The man who 30 years ago pioneered early morning aerobics &

a workout so vigorous and verbal they called him "Crazy Jac" &

has at age 59 swum his way to fame, covering 275,000 yards or 156 miles in a month, placing first in his late fifties age group.

An architect in Ashland for 34 years, Jac Nickels stroked back and forth for hours a day in the Southern Oregon University pool, daily racking up between 5,300 yards (a mile) and 18,700 yards or about three miles.

The victory in the February Fitness Challenge, sponsored by the U.S. Masters Swimmers, placed him fifth in the nation among all age groups and 3d among men &

and capped a long career as an athlete and sparking force of fitness, getting hundreds of people out of bed to start aerobics at 6 a.m. with plenty of joyful hooting, lunging, leaping and shouting. He did that for 30 years, ending in 2005.

Wanting to stay fit in a post-aerobics world, Nickels three years ago joined Rogue Valley Masters swim team, noting "it exercises every muscle in your body and they're a great group of honest, friendly people."

Nickels started the month slowly but as he passed 100 miles, he realized that if he poured it on, he could beat his two closest competitors, who were on the East Coast. He did, jumping from the 6,000-yard range to over 12,000 yards a day on a regular basis.

"I beat the second place guy by 41 miles &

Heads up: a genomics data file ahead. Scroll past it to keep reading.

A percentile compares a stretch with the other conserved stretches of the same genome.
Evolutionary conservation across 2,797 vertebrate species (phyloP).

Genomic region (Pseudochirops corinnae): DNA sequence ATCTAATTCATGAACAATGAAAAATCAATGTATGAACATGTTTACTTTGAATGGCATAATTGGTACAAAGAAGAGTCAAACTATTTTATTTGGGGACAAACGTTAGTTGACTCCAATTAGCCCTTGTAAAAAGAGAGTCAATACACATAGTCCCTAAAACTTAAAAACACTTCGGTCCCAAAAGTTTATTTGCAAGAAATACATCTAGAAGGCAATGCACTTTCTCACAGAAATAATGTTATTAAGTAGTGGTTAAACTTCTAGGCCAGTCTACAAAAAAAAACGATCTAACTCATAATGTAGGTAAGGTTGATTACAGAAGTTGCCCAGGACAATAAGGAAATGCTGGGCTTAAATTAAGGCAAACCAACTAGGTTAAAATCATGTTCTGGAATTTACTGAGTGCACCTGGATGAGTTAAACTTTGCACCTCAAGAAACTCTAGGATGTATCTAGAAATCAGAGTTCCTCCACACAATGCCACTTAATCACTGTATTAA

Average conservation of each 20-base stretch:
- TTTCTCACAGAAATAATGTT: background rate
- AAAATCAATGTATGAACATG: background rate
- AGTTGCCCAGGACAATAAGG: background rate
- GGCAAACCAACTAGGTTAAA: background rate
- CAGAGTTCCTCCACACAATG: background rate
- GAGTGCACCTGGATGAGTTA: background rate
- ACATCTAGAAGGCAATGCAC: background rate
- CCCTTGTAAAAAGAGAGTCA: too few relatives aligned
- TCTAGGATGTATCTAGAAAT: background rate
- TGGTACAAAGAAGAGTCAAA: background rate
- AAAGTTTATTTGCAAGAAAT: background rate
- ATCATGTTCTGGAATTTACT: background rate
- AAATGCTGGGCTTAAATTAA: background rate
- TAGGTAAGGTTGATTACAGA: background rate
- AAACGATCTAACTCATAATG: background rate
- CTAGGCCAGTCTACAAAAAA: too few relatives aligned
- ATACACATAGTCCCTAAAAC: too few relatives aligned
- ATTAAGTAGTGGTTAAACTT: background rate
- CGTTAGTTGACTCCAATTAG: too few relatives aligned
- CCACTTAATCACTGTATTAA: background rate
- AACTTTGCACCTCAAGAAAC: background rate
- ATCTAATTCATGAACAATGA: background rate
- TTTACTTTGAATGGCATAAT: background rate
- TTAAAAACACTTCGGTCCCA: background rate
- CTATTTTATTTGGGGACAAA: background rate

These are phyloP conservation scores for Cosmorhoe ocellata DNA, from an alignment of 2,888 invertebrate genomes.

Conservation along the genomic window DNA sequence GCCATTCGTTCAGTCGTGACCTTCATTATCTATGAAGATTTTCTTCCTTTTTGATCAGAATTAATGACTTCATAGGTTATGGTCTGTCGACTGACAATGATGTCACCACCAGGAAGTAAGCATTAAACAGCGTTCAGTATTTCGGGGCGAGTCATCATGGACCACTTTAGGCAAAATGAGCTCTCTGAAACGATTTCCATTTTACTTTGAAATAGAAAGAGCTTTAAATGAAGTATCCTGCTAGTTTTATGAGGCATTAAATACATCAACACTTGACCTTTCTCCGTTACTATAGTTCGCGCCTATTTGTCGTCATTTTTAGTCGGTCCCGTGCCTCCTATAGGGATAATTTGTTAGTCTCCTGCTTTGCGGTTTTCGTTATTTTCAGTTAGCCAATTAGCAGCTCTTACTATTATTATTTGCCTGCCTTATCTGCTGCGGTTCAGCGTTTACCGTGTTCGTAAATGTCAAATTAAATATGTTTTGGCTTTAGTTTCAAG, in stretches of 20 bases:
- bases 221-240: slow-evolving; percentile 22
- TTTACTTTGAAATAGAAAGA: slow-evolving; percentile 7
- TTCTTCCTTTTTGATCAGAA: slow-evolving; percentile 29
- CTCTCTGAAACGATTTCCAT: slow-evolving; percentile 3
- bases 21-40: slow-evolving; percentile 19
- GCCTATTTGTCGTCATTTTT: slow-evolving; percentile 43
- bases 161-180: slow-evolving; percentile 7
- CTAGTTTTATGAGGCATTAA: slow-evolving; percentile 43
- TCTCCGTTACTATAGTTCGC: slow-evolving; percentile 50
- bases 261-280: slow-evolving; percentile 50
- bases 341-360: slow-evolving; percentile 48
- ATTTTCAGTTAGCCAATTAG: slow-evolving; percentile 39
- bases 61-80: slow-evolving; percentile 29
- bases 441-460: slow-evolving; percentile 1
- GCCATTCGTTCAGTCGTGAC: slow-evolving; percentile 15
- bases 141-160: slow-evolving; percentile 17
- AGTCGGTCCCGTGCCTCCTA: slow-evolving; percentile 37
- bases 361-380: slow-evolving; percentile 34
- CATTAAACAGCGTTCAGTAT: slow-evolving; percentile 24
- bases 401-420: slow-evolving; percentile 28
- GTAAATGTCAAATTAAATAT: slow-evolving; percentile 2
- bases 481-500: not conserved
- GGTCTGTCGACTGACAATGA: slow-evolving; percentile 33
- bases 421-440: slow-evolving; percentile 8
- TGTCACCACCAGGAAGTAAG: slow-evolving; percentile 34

I smoked 'em," Nickels laughs.

His RVM coach, Steve Mitzel called Nickels "an amazing individual who showed up every day religiously and gave maximum effort, always wanting more when we were finished. I'm proud, ecstatic for him."

On such a roll, Nickels had only one frustrating obstacle &

the snow day, Feb. 22. The SOU athletic staff kept the pool closed, despite Nickels pleading and banging on the door.

Endurance swimming is hard work and although it has it's meditative high, it takes a lot of concentration, as you have to remember to count your laps and keep your eye on the clock. Although weight loss was not his goal, Nickels dropped 10 pounds during the month-long swim.

Swimmers in the competition are allowed to use floatation devices and fins. Nickels used only short flippers.

Along with the pride over his aquatic feat, Nickels (and the RVM team) are feeling sadness at the looming loss of the SOU pool, slated to shut down June 30, because of $4 million in cutbacks the school had to make this year.

The closure will be devastating to swim programs of the RVM team and Ashland and Phoenix swim and water polo teams, says Nickles, and he and other Masters swimmers will only be able to use the Daniel Meyer pool or Emigrant Lake in warm months, perhaps into October. The YMCA pool is about 10 degrees hotter than SOU &

too warm for endurance swimming, he says.

Mitzel, also the swim coach for Ashland High School, says pool closure would be very detrimental to swimming and water polo, as well as 80 to 120 adult lap swimmers who use the pool daily. SOU and City of Ashland officials will meet Tuesday to explore ways to avert the closure.

Nickels' record for the year is about half the all-time record but next year, he'll be in the 60-65 age group, where the record is in much closer reach. Will he try for it? "Some people have asked me that. I tell them it's kind of like childbirth. You don't want to think about it again for another six months."